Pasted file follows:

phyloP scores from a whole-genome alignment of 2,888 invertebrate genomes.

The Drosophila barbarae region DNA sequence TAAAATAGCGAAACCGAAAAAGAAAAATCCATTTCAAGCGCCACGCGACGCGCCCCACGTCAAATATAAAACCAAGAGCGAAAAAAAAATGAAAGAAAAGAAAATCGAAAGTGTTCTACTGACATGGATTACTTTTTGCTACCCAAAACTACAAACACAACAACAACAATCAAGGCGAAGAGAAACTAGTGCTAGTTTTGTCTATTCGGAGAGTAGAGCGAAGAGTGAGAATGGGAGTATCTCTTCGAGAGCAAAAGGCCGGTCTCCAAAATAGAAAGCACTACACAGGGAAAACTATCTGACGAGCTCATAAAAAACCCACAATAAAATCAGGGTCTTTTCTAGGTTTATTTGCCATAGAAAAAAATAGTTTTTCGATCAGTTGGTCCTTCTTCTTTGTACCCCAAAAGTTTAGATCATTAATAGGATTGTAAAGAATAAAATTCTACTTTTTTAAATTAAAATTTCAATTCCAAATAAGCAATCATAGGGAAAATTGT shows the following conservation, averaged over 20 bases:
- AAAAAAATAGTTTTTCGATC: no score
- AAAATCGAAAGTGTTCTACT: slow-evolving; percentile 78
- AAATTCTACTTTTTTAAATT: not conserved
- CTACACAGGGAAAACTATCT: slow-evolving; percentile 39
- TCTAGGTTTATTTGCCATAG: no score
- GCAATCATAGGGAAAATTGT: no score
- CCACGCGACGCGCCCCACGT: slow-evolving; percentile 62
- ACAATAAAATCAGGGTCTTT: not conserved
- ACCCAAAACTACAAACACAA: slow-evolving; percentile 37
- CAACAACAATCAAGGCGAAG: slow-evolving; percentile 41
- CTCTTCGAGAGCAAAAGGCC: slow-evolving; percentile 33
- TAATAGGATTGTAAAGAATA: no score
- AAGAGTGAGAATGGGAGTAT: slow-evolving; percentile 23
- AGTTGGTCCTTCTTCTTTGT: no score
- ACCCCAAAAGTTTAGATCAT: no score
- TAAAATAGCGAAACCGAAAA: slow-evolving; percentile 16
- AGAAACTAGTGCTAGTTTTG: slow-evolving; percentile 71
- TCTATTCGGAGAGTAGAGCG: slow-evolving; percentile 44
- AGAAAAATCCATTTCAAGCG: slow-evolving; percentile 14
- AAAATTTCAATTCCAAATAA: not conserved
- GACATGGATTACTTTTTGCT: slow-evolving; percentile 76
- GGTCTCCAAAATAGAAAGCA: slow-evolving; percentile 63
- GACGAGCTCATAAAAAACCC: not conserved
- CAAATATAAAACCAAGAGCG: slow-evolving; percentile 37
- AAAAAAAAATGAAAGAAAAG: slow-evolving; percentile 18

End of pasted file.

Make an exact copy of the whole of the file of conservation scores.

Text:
phyloP scores from a whole-genome alignment of 2,888 invertebrate genomes.

The Drosophila barbarae region DNA sequence TAAAATAGCGAAACCGAAAAAGAAAAATCCATTTCAAGCGCCACGCGACGCGCCCCACGTCAAATATAAAACCAAGAGCGAAAAAAAAATGAAAGAAAAGAAAATCGAAAGTGTTCTACTGACATGGATTACTTTTTGCTACCCAAAACTACAAACACAACAACAACAATCAAGGCGAAGAGAAACTAGTGCTAGTTTTGTCTATTCGGAGAGTAGAGCGAAGAGTGAGAATGGGAGTATCTCTTCGAGAGCAAAAGGCCGGTCTCCAAAATAGAAAGCACTACACAGGGAAAACTATCTGACGAGCTCATAAAAAACCCACAATAAAATCAGGGTCTTTTCTAGGTTTATTTGCCATAGAAAAAAATAGTTTTTCGATCAGTTGGTCCTTCTTCTTTGTACCCCAAAAGTTTAGATCATTAATAGGATTGTAAAGAATAAAATTCTACTTTTTTAAATTAAAATTTCAATTCCAAATAAGCAATCATAGGGAAAATTGT shows the following conservation, averaged over 20 bases:
- AAAAAAATAGTTTTTCGATC: no score
- AAAATCGAAAGTGTTCTACT: slow-evolving; percentile 78
- AAATTCTACTTTTTTAAATT: not conserved
- CTACACAGGGAAAACTATCT: slow-evolving; percentile 39
- TCTAGGTTTATTTGCCATAG: no score
- GCAATCATAGGGAAAATTGT: no score
- CCACGCGACGCGCCCCACGT: slow-evolving; percentile 62
- ACAATAAAATCAGGGTCTTT: not conserved
- ACCCAAAACTACAAACACAA: slow-evolving; percentile 37
- CAACAACAATCAAGGCGAAG: slow-evolving; percentile 41
- CTCTTCGAGAGCAAAAGGCC: slow-evolving; percentile 33
- TAATAGGATTGTAAAGAATA: no score
- AAGAGTGAGAATGGGAGTAT: slow-evolving; percentile 23
- AGTTGGTCCTTCTTCTTTGT: no score
- ACCCCAAAAGTTTAGATCAT: no score
- TAAAATAGCGAAACCGAAAA: slow-evolving; percentile 16
- AGAAACTAGTGCTAGTTTTG: slow-evolving; percentile 71
- TCTATTCGGAGAGTAGAGCG: slow-evolving; percentile 44
- AGAAAAATCCATTTCAAGCG: slow-evolving; percentile 14
- AAAATTTCAATTCCAAATAA: not conserved
- GACATGGATTACTTTTTGCT: slow-evolving; percentile 76
- GGTCTCCAAAATAGAAAGCA: slow-evolving; percentile 63
- GACGAGCTCATAAAAAACCC: not conserved
- CAAATATAAAACCAAGAGCG: slow-evolving; percentile 37
- AAAAAAAAATGAAAGAAAAG: slow-evolving; percentile 18